Blood Alley


BLOOD ALLEY  has Duke opining “I hate the Reds ‘cuz they closed down a lotta ports where I had dames.”  This understandable grudge no doubt figures when our hero bayonets a lustful Commie about to ravish co-star Lauren Bacall.  Sprung from a Red prison, a mariner-at-large is lured into helping an entire village escape 300 miles downriver to Hong Kong, using a dilapidated paddle steamer.  This means dodging the enemy at every turn and contending with sabotage on board.


Forcing turncoat stooge to eat script

Behind The Conqueror, which occupies a category all to itself, this William Wellman directed slog has John Wayne giving his worst performance of the decade, not helped one bit by terrible writing and a really irritating gimmick which has him looking at the ceiling at intervals throughout and talking to “Baby”, his long-deceased love. Oh, the pain you will indeed feel.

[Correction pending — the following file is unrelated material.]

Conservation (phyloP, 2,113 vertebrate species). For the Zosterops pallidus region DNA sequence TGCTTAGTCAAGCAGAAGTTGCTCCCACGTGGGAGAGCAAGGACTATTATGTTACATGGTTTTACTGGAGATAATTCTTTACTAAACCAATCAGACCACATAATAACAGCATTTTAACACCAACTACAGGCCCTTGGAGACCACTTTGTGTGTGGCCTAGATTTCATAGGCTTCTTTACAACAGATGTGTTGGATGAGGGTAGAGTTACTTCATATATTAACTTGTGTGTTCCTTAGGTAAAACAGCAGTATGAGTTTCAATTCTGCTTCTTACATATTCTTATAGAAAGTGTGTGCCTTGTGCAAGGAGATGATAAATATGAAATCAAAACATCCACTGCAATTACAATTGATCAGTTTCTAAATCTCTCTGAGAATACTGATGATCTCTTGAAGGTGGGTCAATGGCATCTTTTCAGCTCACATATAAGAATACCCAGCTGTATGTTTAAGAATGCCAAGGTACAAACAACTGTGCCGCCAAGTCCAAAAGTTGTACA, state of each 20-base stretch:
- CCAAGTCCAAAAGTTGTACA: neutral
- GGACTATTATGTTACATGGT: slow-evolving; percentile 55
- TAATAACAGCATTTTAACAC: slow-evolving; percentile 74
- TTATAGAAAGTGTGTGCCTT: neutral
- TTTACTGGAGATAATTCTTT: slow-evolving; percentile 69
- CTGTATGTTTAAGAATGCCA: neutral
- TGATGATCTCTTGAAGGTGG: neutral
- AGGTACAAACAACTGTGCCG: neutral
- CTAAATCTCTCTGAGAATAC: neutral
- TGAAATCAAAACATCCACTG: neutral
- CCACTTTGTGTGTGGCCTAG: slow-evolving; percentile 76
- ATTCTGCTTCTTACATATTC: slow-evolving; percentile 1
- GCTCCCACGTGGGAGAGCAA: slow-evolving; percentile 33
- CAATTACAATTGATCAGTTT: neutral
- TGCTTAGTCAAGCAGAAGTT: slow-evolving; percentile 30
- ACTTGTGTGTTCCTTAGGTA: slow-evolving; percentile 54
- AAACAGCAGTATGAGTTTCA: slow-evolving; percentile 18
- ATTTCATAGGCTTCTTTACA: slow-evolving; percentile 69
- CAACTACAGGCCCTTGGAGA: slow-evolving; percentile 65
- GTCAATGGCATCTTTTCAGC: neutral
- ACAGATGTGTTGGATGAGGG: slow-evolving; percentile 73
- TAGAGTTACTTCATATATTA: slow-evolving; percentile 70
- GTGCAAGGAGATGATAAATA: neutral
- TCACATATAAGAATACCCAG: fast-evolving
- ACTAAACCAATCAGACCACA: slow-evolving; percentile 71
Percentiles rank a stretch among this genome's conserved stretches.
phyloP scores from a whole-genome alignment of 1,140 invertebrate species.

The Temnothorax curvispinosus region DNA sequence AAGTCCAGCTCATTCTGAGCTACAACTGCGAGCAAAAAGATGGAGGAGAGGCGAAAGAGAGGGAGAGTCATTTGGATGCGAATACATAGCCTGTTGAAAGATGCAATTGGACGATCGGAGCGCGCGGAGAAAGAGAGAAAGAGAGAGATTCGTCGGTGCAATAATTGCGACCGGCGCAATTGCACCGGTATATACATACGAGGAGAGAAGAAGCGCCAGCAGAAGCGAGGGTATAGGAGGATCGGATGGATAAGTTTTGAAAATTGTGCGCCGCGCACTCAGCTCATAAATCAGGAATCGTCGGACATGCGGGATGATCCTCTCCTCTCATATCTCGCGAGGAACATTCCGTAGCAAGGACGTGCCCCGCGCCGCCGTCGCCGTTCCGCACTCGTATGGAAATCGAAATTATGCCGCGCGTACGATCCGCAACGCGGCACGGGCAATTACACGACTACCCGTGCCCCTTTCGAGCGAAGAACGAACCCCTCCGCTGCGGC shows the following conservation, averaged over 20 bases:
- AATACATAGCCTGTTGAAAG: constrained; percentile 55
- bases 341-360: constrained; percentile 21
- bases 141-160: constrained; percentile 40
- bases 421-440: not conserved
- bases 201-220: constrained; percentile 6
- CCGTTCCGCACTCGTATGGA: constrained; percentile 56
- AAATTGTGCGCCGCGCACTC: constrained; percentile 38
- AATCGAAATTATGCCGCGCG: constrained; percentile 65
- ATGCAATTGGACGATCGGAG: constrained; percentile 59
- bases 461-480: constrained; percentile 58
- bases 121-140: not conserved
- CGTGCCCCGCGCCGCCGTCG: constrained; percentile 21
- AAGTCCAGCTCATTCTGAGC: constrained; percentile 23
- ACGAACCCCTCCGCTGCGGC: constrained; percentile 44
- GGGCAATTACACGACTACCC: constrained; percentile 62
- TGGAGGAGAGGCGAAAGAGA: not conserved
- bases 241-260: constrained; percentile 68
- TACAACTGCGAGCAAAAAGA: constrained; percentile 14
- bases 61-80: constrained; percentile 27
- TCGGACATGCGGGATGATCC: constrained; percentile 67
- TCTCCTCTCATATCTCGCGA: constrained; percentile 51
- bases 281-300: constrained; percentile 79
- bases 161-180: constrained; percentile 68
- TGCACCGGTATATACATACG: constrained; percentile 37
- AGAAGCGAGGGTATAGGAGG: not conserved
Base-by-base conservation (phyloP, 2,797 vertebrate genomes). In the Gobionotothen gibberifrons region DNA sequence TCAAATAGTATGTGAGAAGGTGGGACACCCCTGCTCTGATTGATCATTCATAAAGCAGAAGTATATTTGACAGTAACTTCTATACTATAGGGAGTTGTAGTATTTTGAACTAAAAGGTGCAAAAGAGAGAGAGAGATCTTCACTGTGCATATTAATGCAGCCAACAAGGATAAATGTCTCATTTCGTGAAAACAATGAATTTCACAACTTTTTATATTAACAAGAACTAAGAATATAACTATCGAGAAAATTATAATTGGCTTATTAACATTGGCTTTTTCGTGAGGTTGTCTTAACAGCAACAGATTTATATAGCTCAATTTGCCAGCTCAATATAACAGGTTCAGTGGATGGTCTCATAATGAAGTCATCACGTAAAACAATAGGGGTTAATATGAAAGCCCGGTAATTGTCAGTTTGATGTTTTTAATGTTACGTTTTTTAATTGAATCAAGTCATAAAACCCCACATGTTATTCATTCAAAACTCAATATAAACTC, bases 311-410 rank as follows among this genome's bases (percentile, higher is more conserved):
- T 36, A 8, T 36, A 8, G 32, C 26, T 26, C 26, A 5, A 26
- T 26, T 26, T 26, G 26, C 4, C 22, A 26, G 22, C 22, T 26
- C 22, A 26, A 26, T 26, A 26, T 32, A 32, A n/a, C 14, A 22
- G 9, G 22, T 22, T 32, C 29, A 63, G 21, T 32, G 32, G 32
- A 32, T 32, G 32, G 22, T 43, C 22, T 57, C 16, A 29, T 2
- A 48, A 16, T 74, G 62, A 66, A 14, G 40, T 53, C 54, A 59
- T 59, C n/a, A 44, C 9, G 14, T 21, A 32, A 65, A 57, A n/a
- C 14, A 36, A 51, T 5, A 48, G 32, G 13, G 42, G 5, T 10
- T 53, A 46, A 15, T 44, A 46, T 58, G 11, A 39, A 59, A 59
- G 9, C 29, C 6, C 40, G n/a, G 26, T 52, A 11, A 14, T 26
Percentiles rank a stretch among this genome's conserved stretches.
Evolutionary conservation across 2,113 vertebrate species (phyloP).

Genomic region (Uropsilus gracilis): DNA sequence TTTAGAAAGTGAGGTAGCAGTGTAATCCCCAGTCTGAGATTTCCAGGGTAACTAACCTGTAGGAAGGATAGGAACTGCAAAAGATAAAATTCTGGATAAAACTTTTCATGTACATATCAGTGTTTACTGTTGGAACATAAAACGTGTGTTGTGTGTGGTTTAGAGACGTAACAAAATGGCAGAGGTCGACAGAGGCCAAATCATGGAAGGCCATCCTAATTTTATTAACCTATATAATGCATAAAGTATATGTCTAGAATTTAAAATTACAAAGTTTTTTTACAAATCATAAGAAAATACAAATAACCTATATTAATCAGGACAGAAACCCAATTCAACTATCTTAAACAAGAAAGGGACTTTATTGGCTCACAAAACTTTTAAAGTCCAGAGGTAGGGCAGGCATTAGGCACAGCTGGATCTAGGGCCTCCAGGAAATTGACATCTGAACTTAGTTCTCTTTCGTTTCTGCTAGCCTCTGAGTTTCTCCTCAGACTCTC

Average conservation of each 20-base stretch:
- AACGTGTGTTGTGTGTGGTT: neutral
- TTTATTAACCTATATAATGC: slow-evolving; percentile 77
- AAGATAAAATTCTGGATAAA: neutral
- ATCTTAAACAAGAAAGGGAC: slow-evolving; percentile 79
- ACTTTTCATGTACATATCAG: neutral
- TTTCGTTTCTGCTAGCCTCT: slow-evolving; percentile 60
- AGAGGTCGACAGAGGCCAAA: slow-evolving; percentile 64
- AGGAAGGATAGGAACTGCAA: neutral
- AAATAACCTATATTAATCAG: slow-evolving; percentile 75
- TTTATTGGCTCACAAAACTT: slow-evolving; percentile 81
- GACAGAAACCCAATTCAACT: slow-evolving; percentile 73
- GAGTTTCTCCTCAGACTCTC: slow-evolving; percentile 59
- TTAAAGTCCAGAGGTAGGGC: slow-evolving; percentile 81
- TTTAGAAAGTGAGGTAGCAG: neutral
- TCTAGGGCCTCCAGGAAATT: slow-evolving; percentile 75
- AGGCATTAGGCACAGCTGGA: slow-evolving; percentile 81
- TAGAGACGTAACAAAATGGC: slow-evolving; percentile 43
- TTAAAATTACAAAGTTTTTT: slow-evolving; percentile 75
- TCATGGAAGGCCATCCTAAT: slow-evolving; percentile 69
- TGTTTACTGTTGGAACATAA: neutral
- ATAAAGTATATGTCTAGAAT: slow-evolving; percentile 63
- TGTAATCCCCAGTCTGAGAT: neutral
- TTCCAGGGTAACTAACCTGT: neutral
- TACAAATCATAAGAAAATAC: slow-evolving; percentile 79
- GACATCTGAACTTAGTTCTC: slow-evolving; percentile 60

Roy Webb’s score attempts a Tiomkin-like flamboyance but succeeds only in matching decibel levels.  The $2,200,000 production came in #38 for the year, yet still posted a loss, despite a cast of ‘Chinese’ including most-venerable Paul Fix, most-honorable Mike Mazurki and most-ample Anita Ekberg.article-2723410-207DCC0000000578-93_634x414

Quoting Bacall: “That was supposed to be Mitchum, but he got into some brouhaha–probably had a few too many….not a good movie, but I liked working with Duke.  We didn’t agree politically, but we got along well and had a sort of chemistry.”   Mitchum’s brouhaha involved him shoving the film’s production manager into San Francisco Bay, so Wayne (producing) took over for these 110 turgid minutes, ralphed from the autumn of 1955.


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